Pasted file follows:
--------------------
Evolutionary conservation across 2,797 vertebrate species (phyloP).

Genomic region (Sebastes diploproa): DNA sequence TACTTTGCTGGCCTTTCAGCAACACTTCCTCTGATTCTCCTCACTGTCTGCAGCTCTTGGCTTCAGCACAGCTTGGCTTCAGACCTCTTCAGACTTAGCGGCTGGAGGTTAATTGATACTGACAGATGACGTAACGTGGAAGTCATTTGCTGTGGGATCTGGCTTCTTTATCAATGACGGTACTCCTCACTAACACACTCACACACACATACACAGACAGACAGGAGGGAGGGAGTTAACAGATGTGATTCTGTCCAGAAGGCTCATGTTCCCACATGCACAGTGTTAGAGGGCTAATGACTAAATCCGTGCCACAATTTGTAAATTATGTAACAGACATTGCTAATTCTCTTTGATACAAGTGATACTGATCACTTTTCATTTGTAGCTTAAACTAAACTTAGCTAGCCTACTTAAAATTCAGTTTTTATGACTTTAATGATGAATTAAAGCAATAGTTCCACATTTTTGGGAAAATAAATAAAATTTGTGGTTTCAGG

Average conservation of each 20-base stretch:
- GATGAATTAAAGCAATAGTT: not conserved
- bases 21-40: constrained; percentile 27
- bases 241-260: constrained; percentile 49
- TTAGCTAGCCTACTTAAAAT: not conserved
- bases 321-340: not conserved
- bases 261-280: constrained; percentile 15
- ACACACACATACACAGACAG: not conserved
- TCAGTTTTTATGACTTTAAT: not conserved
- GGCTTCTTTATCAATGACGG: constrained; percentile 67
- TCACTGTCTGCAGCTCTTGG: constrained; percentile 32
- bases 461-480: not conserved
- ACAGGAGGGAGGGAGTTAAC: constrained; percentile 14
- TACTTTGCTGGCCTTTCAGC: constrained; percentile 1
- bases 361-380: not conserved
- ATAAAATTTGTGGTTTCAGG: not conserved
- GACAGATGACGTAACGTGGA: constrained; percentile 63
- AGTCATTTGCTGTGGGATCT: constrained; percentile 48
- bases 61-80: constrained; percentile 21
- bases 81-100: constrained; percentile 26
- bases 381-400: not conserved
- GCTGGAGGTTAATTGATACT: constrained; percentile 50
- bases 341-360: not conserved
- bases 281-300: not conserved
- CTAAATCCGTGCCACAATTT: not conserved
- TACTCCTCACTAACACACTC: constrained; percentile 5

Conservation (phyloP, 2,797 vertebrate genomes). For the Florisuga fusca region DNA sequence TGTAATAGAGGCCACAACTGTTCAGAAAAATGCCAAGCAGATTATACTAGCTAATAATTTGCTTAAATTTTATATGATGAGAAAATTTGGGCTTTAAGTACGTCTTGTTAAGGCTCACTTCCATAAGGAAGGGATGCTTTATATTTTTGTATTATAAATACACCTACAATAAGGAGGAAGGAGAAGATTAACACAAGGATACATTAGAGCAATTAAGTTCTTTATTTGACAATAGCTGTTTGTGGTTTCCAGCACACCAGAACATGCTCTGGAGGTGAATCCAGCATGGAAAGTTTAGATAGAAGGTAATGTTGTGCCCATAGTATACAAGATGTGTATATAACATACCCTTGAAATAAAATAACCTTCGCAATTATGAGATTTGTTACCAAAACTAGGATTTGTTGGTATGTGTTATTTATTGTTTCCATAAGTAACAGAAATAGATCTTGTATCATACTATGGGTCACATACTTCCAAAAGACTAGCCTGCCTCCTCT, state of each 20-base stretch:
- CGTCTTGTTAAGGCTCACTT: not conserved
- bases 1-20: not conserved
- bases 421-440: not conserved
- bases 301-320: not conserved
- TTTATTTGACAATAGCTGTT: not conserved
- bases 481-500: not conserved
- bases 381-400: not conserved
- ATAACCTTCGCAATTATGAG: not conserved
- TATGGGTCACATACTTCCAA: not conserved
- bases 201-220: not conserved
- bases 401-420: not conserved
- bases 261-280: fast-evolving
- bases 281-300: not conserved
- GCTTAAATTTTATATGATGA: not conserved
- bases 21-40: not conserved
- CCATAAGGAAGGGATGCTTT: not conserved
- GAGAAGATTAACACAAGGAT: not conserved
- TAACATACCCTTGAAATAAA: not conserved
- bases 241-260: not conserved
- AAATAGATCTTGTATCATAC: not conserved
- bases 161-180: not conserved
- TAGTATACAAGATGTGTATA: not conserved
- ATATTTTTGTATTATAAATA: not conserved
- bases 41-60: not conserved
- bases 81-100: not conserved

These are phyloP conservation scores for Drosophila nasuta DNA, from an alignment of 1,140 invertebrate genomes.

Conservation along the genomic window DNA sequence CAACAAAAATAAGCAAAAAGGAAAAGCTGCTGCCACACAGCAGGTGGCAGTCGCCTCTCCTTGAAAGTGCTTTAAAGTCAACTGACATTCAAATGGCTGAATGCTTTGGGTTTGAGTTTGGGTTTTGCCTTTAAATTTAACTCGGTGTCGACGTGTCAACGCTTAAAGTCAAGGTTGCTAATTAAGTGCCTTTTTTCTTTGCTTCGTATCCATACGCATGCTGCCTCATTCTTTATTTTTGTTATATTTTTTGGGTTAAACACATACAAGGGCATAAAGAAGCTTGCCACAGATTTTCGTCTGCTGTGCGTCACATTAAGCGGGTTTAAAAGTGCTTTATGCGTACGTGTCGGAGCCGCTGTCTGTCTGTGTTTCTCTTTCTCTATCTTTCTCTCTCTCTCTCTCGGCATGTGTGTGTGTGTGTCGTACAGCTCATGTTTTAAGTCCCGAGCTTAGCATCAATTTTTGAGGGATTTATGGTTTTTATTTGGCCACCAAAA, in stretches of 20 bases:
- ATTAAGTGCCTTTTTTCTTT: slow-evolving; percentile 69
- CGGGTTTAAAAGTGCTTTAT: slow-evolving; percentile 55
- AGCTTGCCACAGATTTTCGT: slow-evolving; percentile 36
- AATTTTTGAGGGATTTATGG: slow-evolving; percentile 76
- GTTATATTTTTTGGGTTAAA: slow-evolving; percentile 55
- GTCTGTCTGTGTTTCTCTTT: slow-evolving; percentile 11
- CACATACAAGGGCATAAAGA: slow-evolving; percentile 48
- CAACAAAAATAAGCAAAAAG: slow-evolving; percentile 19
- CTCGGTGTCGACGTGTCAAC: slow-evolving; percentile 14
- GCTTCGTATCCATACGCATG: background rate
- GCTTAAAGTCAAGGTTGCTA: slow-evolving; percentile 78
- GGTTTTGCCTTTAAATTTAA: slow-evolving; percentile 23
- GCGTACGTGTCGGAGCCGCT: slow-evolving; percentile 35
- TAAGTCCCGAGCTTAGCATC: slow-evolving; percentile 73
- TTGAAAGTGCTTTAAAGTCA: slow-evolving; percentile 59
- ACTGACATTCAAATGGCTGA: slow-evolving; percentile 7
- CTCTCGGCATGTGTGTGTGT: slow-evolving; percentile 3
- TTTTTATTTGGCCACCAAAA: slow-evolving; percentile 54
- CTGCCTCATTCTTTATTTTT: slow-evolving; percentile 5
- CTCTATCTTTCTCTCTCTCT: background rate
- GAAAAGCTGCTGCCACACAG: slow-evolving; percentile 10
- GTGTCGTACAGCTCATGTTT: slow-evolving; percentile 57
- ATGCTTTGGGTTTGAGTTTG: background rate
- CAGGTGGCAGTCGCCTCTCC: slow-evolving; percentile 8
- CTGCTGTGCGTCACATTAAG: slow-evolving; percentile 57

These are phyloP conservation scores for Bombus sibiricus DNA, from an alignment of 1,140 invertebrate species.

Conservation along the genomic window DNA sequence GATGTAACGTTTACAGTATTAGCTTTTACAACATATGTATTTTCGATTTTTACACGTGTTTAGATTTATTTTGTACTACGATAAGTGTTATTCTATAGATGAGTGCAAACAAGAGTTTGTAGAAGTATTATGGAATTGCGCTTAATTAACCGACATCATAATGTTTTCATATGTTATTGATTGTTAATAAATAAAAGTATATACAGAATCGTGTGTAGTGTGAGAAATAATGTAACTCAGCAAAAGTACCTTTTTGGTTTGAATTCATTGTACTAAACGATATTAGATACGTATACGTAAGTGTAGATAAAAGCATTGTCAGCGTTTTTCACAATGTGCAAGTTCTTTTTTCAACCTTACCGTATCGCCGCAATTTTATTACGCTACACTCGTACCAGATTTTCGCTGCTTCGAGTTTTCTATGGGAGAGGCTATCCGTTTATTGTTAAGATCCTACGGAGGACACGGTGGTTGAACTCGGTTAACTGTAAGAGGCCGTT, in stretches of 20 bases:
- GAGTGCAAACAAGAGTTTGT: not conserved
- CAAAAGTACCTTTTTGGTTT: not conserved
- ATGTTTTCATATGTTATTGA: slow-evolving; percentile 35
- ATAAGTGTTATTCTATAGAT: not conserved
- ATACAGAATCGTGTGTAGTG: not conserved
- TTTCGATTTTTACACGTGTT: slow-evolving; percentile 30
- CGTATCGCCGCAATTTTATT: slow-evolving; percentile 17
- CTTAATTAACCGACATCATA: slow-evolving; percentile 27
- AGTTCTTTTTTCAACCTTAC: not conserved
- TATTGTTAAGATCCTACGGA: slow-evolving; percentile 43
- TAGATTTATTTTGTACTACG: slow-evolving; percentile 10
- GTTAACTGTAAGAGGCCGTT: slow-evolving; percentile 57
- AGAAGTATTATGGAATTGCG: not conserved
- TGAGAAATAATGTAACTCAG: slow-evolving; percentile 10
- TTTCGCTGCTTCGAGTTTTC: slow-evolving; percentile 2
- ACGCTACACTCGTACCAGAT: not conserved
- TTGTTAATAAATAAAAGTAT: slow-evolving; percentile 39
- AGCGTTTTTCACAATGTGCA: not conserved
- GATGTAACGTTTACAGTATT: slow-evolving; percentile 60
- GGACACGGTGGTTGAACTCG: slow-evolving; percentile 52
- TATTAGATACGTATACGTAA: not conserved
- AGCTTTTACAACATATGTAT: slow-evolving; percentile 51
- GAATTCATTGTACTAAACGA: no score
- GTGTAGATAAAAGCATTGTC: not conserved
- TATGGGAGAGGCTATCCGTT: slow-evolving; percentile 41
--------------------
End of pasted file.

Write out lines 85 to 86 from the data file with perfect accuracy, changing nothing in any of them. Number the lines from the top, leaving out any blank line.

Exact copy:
- CAAAAGTACCTTTTTGGTTT: not conserved
- ATGTTTTCATATGTTATTGA: slow-evolving; percentile 35